One common feature of European road traffic accidents is the European Accident Statement (EAS) form. This is a standard printed form on one side of paper usually with a carbon copy. You will see it with various titles across Europe although the form layout is the same. In France, for example, it is known as the Constat Amiable D’Accident. This document is designed to record, at the scene of the accident, the basic details of the drivers involved such as name, address, insurer and registration. It also provides space for a sketch map showing how the accident happened. The idea is to provide information between those involved and, if possible, agreement as to how the accident happened. You will find many European drivers carry these documents with them in their vehicles even though it is not a legal obligation to do so or complete it. It is worth carrying one yourself and they can be obtained from your insurer or broker before you travel.
Although not legally binding, the EAS is compelling evidence in any subsequent dispute as to who was at fault. It goes without saying, that if you don’t agree with the other driver, don’t understand because of a language barrier or things get heated, you should not sign or complete the sections on how the accident happened. It is still, however, a good idea to exchange basic information with the other driver. If practical, you should also;
Clearly, in more serious accidents where the police attend much of this should be taken out of your hands but don’t assume this information will then be readily available. It is often remarkably difficult and expensive to get a foreign police report. If you have taken basic details yourself this could be a great help.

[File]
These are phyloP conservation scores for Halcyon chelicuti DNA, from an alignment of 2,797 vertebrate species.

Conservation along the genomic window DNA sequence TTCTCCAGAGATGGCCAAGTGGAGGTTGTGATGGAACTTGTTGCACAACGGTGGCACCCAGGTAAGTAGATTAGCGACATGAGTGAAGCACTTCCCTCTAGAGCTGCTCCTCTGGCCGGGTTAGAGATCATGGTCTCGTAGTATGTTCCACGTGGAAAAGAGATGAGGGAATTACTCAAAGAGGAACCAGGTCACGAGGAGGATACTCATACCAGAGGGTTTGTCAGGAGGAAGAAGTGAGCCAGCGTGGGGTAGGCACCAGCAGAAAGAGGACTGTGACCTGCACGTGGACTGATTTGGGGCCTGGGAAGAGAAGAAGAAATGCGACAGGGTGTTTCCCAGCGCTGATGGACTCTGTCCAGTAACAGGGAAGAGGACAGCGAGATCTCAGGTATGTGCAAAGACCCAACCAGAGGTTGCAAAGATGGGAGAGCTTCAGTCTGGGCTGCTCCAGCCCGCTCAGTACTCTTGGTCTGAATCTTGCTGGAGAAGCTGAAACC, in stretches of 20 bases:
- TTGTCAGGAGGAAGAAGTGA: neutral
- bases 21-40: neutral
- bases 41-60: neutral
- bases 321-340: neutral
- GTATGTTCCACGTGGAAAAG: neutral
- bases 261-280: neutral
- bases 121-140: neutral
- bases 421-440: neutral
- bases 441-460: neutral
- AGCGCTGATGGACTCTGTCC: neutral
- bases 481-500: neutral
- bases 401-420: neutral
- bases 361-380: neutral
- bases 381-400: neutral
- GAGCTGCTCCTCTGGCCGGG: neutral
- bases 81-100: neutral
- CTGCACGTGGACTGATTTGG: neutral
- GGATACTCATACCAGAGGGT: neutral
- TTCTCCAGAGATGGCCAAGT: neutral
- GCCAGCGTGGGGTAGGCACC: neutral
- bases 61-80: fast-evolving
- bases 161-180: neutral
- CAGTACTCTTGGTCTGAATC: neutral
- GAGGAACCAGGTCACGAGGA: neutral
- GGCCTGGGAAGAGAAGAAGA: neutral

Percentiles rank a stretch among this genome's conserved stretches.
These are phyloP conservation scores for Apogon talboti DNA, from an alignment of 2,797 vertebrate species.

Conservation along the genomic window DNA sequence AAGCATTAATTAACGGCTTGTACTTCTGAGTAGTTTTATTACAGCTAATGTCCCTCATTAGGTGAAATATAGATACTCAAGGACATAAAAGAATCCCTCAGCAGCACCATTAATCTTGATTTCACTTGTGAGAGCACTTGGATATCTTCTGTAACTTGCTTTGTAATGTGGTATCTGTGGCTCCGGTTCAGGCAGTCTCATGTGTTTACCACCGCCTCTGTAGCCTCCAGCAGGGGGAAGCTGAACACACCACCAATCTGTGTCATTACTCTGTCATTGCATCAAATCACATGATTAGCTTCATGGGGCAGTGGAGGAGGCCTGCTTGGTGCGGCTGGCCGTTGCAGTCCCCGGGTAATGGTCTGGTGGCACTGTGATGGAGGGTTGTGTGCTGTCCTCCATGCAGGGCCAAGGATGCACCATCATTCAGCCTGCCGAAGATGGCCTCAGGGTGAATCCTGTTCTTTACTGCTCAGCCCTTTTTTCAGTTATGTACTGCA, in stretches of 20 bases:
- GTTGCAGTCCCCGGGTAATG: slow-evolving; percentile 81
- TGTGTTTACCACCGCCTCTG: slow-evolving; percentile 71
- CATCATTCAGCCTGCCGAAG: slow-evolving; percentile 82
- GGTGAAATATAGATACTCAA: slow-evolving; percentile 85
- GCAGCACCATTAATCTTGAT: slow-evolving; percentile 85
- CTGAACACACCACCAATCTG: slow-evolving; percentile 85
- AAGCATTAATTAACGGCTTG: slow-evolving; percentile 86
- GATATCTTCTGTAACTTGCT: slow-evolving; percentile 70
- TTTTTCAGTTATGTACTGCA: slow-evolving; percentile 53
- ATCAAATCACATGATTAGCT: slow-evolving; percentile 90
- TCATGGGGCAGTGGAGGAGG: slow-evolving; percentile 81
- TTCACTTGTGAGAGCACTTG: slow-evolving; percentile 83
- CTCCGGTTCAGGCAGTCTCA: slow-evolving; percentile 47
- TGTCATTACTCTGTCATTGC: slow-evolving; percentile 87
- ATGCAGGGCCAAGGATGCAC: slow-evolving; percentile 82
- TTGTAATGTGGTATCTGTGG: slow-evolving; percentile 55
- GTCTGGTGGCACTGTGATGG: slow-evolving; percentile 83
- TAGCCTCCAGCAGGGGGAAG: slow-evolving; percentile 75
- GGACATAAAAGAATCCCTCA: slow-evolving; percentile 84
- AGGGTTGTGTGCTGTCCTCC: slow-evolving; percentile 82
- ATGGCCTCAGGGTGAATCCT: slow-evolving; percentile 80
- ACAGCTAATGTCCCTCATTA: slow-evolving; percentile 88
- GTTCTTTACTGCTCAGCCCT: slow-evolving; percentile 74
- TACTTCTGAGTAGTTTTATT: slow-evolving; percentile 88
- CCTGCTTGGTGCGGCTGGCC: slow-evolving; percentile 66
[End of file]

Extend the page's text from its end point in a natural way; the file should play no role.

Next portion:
It goes without saying that you should co-operate with, and be respectful of, the local police if they attend the scene or visit you in hospital no matter how angry you are about the accident. In certain parts of the world, there may be a tendency for the local police to favour local drivers and this will be compounded by any language barrier. You do not wish to make your troubles worse by adding an arrest to your problems.
If you are arrested it is important to be calm and patient. In all but the most serious of circumstances you are unlikely to be detained for more than a few hours but you may face some delays and more bureaucracy than you would be used to in the UK. You may then be summonsed to appear in court or pay a fine and so may need to seek legal advice. If you are detained for any length of time you should be assertive enough to request advice from a local lawyer or access to the British Consul. You may need to pay for local legal advice and this is unlikely to be covered by your travel insurance.
About the contributor: Andrew Morton is a Solicitor with Minster Law with over 25 years experience and practices exclusively in cross-border claims and accidents abroad and has handled cases worldwide. He is a member of the Travel & Tourism Lawyers Association and the Association of Trial Lawyers of America. So we trust what he says.